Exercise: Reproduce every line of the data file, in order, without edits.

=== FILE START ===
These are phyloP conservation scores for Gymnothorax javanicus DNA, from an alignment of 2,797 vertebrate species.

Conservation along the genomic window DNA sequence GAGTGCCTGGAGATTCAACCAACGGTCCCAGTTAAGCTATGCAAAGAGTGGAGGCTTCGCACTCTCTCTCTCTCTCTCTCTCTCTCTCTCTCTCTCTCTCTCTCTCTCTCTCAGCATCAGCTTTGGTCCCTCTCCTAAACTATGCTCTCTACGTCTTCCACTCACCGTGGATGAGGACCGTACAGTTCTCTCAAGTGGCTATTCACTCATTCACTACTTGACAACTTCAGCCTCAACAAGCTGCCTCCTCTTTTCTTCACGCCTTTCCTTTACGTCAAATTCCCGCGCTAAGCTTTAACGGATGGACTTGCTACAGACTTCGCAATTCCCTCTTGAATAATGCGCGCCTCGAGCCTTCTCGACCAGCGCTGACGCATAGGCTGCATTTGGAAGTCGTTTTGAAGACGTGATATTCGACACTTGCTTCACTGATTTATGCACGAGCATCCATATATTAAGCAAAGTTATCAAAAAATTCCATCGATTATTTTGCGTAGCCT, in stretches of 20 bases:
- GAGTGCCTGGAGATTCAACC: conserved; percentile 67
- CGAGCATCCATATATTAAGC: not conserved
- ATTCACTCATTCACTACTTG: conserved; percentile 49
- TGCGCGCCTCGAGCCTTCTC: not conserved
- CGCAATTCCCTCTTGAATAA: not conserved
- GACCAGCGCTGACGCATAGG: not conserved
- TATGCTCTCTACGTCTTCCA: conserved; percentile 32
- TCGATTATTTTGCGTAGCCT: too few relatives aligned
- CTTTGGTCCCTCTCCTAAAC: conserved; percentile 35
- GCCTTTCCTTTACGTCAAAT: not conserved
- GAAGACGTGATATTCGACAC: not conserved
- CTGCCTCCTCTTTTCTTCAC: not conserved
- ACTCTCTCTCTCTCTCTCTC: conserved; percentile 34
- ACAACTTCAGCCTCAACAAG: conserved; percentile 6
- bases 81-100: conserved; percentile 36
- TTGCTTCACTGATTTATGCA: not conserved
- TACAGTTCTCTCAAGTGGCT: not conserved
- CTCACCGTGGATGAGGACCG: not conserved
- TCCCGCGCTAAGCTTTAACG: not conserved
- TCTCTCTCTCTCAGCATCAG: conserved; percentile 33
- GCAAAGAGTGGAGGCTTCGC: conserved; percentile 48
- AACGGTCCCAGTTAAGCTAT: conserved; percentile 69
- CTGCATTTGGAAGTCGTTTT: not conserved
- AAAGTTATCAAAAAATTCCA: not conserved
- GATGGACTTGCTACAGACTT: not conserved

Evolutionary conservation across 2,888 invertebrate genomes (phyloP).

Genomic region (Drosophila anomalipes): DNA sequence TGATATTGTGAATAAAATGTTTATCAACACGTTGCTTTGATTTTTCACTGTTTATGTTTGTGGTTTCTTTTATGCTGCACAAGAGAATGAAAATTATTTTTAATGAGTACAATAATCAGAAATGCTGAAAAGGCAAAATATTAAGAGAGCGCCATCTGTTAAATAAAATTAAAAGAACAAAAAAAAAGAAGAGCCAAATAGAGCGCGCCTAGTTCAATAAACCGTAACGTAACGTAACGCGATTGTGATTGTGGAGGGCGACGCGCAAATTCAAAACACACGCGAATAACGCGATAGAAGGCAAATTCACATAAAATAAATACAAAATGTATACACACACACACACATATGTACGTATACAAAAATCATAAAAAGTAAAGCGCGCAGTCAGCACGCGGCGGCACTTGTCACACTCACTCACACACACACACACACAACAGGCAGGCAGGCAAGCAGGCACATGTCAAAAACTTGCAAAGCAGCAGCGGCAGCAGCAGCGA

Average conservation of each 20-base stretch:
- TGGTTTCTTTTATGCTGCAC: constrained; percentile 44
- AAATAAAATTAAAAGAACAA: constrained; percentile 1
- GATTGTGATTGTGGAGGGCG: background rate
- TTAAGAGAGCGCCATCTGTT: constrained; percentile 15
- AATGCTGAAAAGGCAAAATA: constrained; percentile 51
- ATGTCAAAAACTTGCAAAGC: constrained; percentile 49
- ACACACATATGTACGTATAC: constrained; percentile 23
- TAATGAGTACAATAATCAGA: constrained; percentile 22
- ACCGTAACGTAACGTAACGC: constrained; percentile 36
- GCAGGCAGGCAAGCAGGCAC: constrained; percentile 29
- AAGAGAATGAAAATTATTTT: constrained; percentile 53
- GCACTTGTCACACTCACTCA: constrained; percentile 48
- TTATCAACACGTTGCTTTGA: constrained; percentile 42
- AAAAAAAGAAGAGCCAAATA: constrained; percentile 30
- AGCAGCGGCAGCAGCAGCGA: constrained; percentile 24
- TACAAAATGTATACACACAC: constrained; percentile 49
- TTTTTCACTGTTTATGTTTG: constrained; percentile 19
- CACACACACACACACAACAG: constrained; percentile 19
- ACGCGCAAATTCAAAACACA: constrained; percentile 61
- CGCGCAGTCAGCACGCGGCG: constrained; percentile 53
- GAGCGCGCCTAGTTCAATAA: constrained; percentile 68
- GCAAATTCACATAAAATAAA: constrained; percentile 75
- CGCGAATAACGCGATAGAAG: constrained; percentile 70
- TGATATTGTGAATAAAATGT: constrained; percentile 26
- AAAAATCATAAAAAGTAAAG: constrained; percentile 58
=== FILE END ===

These are phyloP conservation scores for Gymnothorax javanicus DNA, from an alignment of 2,797 vertebrate species.

Conservation along the genomic window DNA sequence GAGTGCCTGGAGATTCAACCAACGGTCCCAGTTAAGCTATGCAAAGAGTGGAGGCTTCGCACTCTCTCTCTCTCTCTCTCTCTCTCTCTCTCTCTCTCTCTCTCTCTCTCTCAGCATCAGCTTTGGTCCCTCTCCTAAACTATGCTCTCTACGTCTTCCACTCACCGTGGATGAGGACCGTACAGTTCTCTCAAGTGGCTATTCACTCATTCACTACTTGACAACTTCAGCCTCAACAAGCTGCCTCCTCTTTTCTTCACGCCTTTCCTTTACGTCAAATTCCCGCGCTAAGCTTTAACGGATGGACTTGCTACAGACTTCGCAATTCCCTCTTGAATAATGCGCGCCTCGAGCCTTCTCGACCAGCGCTGACGCATAGGCTGCATTTGGAAGTCGTTTTGAAGACGTGATATTCGACACTTGCTTCACTGATTTATGCACGAGCATCCATATATTAAGCAAAGTTATCAAAAAATTCCATCGATTATTTTGCGTAGCCT, in stretches of 20 bases:
- GAGTGCCTGGAGATTCAACC: conserved; percentile 67
- CGAGCATCCATATATTAAGC: not conserved
- ATTCACTCATTCACTACTTG: conserved; percentile 49
- TGCGCGCCTCGAGCCTTCTC: not conserved
- CGCAATTCCCTCTTGAATAA: not conserved
- GACCAGCGCTGACGCATAGG: not conserved
- TATGCTCTCTACGTCTTCCA: conserved; percentile 32
- TCGATTATTTTGCGTAGCCT: too few relatives aligned
- CTTTGGTCCCTCTCCTAAAC: conserved; percentile 35
- GCCTTTCCTTTACGTCAAAT: not conserved
- GAAGACGTGATATTCGACAC: not conserved
- CTGCCTCCTCTTTTCTTCAC: not conserved
- ACTCTCTCTCTCTCTCTCTC: conserved; percentile 34
- ACAACTTCAGCCTCAACAAG: conserved; percentile 6
- bases 81-100: conserved; percentile 36
- TTGCTTCACTGATTTATGCA: not conserved
- TACAGTTCTCTCAAGTGGCT: not conserved
- CTCACCGTGGATGAGGACCG: not conserved
- TCCCGCGCTAAGCTTTAACG: not conserved
- TCTCTCTCTCTCAGCATCAG: conserved; percentile 33
- GCAAAGAGTGGAGGCTTCGC: conserved; percentile 48
- AACGGTCCCAGTTAAGCTAT: conserved; percentile 69
- CTGCATTTGGAAGTCGTTTT: not conserved
- AAAGTTATCAAAAAATTCCA: not conserved
- GATGGACTTGCTACAGACTT: not conserved

Evolutionary conservation across 2,888 invertebrate genomes (phyloP).

Genomic region (Drosophila anomalipes): DNA sequence TGATATTGTGAATAAAATGTTTATCAACACGTTGCTTTGATTTTTCACTGTTTATGTTTGTGGTTTCTTTTATGCTGCACAAGAGAATGAAAATTATTTTTAATGAGTACAATAATCAGAAATGCTGAAAAGGCAAAATATTAAGAGAGCGCCATCTGTTAAATAAAATTAAAAGAACAAAAAAAAAGAAGAGCCAAATAGAGCGCGCCTAGTTCAATAAACCGTAACGTAACGTAACGCGATTGTGATTGTGGAGGGCGACGCGCAAATTCAAAACACACGCGAATAACGCGATAGAAGGCAAATTCACATAAAATAAATACAAAATGTATACACACACACACACATATGTACGTATACAAAAATCATAAAAAGTAAAGCGCGCAGTCAGCACGCGGCGGCACTTGTCACACTCACTCACACACACACACACACAACAGGCAGGCAGGCAAGCAGGCACATGTCAAAAACTTGCAAAGCAGCAGCGGCAGCAGCAGCGA

Average conservation of each 20-base stretch:
- TGGTTTCTTTTATGCTGCAC: constrained; percentile 44
- AAATAAAATTAAAAGAACAA: constrained; percentile 1
- GATTGTGATTGTGGAGGGCG: background rate
- TTAAGAGAGCGCCATCTGTT: constrained; percentile 15
- AATGCTGAAAAGGCAAAATA: constrained; percentile 51
- ATGTCAAAAACTTGCAAAGC: constrained; percentile 49
- ACACACATATGTACGTATAC: constrained; percentile 23
- TAATGAGTACAATAATCAGA: constrained; percentile 22
- ACCGTAACGTAACGTAACGC: constrained; percentile 36
- GCAGGCAGGCAAGCAGGCAC: constrained; percentile 29
- AAGAGAATGAAAATTATTTT: constrained; percentile 53
- GCACTTGTCACACTCACTCA: constrained; percentile 48
- TTATCAACACGTTGCTTTGA: constrained; percentile 42
- AAAAAAAGAAGAGCCAAATA: constrained; percentile 30
- AGCAGCGGCAGCAGCAGCGA: constrained; percentile 24
- TACAAAATGTATACACACAC: constrained; percentile 49
- TTTTTCACTGTTTATGTTTG: constrained; percentile 19
- CACACACACACACACAACAG: constrained; percentile 19
- ACGCGCAAATTCAAAACACA: constrained; percentile 61
- CGCGCAGTCAGCACGCGGCG: constrained; percentile 53
- GAGCGCGCCTAGTTCAATAA: constrained; percentile 68
- GCAAATTCACATAAAATAAA: constrained; percentile 75
- CGCGAATAACGCGATAGAAG: constrained; percentile 70
- TGATATTGTGAATAAAATGT: constrained; percentile 26
- AAAAATCATAAAAAGTAAAG: constrained; percentile 58